The ability to prove who you are is a fundamental and universal human right. Because we live in a digital era, we need a trusted and reliable way to do that both in the physical world and online.
Creating a unified decentralized identity ecosystem requires addressing a set of fundamental user needs and technical challenges:
- Enabling registration of self-sovereign identifiers that no provider owns or controls.
- The ability to lookup and discover identifiers and data across decentralized systems.
- Providing a mechanism for users to securely store sensitive identity data, and enabling them to precisely control what is shared with others.
Digital Identity 101
If you’re looking to freshen up on your digital identity fundamentals, the following resources will be a good place to start.
- Guide to Digital Identity — Part 1 - Deepak Gupta
- What is Digital Identity?
- Difference Between Authentication and Authorization
- What is Identity and Access Management and Why is it a Vital IT Security Layer?
Are you curious about the Digital Identity Ecosystem? If you have been looking for a good, reliable and easy-to-understand source of information and haven’t had any luck, then this article is for you.
The Sapir–Whorf Hypothesis, also known as the principle of linguistic relativity, posits that language constructs our reality and worldview. While the hypothesis has been contested over the years, language is unarguably fundamental to the models of the world we build in our heads — and in our systems.
What is the difference between authentication (authN) versus authorization (authZ)? While these two fundamental security terms are often confused with each other, the only real similarity is they both begin with the letter “A” and are linked by an account. In concept, one verifies the account (authentication) and the other sanctions (authorization) the account to perform a task. Because these terms are so fundamental, it’s crucial to understand the difference between them, and the implications for each when the concepts are blended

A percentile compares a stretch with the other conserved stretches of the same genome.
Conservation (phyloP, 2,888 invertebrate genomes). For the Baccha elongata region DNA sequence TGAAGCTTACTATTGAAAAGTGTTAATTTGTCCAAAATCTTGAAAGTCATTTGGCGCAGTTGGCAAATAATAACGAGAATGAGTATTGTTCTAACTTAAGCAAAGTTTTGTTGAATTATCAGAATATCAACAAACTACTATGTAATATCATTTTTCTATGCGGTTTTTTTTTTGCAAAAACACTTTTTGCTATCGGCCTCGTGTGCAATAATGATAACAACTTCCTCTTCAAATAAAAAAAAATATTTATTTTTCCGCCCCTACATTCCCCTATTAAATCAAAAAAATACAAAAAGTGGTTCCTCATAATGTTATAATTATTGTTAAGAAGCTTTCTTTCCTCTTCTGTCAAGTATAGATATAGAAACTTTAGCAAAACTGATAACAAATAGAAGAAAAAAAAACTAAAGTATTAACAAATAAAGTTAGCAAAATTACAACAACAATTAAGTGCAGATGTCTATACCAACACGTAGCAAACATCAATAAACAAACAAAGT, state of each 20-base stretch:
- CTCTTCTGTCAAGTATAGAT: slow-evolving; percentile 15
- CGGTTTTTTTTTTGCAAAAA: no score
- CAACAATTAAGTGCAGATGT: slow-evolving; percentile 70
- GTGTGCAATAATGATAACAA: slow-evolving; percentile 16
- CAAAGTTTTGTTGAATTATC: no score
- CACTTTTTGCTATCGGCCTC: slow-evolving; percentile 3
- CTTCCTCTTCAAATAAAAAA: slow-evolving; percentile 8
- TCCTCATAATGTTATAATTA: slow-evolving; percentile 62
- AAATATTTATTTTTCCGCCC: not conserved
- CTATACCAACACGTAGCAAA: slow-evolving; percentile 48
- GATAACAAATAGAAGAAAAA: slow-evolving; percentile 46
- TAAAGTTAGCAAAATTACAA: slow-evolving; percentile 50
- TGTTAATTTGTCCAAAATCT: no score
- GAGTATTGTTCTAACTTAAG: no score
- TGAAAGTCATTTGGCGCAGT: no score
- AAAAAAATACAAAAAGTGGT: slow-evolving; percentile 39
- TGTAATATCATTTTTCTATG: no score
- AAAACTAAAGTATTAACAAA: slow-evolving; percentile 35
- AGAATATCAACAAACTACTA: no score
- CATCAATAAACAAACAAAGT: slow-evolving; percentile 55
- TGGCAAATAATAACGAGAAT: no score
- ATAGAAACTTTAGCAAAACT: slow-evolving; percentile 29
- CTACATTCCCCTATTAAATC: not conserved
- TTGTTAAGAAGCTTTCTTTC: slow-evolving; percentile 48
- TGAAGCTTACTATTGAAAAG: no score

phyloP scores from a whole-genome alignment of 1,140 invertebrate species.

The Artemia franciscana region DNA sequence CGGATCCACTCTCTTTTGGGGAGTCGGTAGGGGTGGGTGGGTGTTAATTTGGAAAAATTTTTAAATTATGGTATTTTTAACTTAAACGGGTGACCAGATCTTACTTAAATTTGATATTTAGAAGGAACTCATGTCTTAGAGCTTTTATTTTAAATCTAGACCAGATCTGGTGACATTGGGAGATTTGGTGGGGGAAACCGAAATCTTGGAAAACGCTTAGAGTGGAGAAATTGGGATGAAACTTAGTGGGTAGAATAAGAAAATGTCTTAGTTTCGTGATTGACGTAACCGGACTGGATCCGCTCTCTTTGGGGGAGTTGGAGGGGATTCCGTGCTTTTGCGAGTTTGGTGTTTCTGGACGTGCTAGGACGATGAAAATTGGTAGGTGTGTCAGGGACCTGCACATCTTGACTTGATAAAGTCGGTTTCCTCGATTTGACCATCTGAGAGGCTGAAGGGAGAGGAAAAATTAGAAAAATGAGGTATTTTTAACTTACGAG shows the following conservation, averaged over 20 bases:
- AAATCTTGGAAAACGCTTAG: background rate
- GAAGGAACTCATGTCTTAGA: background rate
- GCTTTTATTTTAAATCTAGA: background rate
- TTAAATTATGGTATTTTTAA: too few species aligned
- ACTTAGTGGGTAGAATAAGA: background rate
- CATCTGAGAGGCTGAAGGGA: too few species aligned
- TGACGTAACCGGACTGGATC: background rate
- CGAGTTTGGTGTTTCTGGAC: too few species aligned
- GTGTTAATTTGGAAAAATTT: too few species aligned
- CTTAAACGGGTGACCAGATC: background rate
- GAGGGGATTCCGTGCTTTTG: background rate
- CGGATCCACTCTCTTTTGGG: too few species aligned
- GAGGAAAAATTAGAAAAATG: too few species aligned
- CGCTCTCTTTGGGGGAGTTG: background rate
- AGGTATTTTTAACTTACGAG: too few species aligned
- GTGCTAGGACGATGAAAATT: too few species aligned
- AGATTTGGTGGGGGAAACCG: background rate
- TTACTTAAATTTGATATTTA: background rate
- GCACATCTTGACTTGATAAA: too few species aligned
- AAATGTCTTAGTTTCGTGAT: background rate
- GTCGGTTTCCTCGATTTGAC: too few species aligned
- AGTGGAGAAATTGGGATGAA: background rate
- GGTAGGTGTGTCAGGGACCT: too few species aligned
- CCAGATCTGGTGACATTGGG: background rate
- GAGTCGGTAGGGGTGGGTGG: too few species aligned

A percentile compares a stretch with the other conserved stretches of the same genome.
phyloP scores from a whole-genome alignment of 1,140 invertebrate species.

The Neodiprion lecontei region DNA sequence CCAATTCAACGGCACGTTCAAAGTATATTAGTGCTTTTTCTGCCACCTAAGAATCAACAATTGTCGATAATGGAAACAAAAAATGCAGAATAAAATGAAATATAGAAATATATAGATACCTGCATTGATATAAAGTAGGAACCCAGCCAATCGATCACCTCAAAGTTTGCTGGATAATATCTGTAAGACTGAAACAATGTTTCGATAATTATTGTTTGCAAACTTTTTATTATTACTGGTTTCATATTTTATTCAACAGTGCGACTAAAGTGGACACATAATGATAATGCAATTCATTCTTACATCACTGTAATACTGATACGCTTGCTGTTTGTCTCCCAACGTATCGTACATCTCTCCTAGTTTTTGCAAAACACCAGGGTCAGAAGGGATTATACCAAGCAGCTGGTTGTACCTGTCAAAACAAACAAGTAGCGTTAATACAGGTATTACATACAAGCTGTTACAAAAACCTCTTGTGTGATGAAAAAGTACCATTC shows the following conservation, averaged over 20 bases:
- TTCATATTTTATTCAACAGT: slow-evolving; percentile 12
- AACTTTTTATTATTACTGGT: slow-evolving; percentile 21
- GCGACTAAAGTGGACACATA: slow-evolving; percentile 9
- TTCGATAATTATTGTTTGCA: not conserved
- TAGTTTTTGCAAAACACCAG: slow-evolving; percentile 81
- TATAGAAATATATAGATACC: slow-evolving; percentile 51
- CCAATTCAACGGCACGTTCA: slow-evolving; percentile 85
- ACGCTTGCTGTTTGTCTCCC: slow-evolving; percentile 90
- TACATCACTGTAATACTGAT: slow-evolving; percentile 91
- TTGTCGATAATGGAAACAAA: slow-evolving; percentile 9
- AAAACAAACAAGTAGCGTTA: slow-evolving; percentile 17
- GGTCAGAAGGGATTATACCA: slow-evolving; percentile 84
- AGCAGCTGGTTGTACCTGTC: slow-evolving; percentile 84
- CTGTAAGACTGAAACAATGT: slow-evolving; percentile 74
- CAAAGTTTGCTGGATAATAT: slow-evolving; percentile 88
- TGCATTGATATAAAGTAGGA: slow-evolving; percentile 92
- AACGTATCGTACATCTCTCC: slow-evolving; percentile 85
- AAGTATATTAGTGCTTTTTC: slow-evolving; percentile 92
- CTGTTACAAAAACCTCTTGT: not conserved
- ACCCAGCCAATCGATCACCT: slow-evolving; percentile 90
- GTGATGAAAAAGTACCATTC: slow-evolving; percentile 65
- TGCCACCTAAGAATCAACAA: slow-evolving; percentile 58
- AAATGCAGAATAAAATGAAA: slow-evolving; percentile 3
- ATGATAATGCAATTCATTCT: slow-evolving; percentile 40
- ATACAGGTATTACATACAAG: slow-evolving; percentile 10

Identity and Access Management (IAM), also called identity management, refers to the IT security discipline, framework, and solutions for managing digital identities. Identity management encompasses the provisioning and de-provisioning of identities, securing and authentication of identities, and the authorization to access resources and/or perform certain actions. While a person (user) has only one singular digital identity, they may have many different accounts representing them. Each account can have different access controls, both per resource and per context.
- IDPro Member Presentations - Identiverse 2019 - playlist
- 2019 - Introduction to Identity Part 1 - Identiverse
This workshop — provided by IDPro — will provide a comprehensive (and fun) introductory view of the identity world that will give participants a solid understanding of IAM’s foundations. Part 1 of this 2-part class begins with the basics like directories, identity proofing, provisioning, authentication (including multi-factor), authorization, as well as federation technologies like SAML, OAuth, and OpenID Connect. In Part 2, we build on those foundational technologies to explain PKI & digital certificates, privileged access management, identity for IoT, identity assurance, privacy issues, identity standards organizations, and even known attack vectors.
- Introduction to Identity Part 2 - June 25 - Identiverse 2019
- Modern Identity for Developers 101 - June 25 - Identiverse 2019
Modern identity promises to solve some of the thorniest problems that historically plagued handling authentication and access control in applications. That sounds great in theory, but how do thinks really look like when the rubber hits the road – what does it take to incorporate modern identity in your applications development practice? Come to this session to learn the basis of modern identity development and be better equipped to understand and participate to the session in this year’s Identiverse development track.
- An Introduction to Mobile Identity - June 25 - Identiverse 2019
- 2019 - Introduction to Identity Part 1 - Identiverse
- SSI Meetup [**ϟ**] [**V**]
- windley.com/tags/identity (on Vimeo)
- Kim Camerons Identity Blog
Next – History
Check out our history section for some background on the decades-long quest for decentralized identity.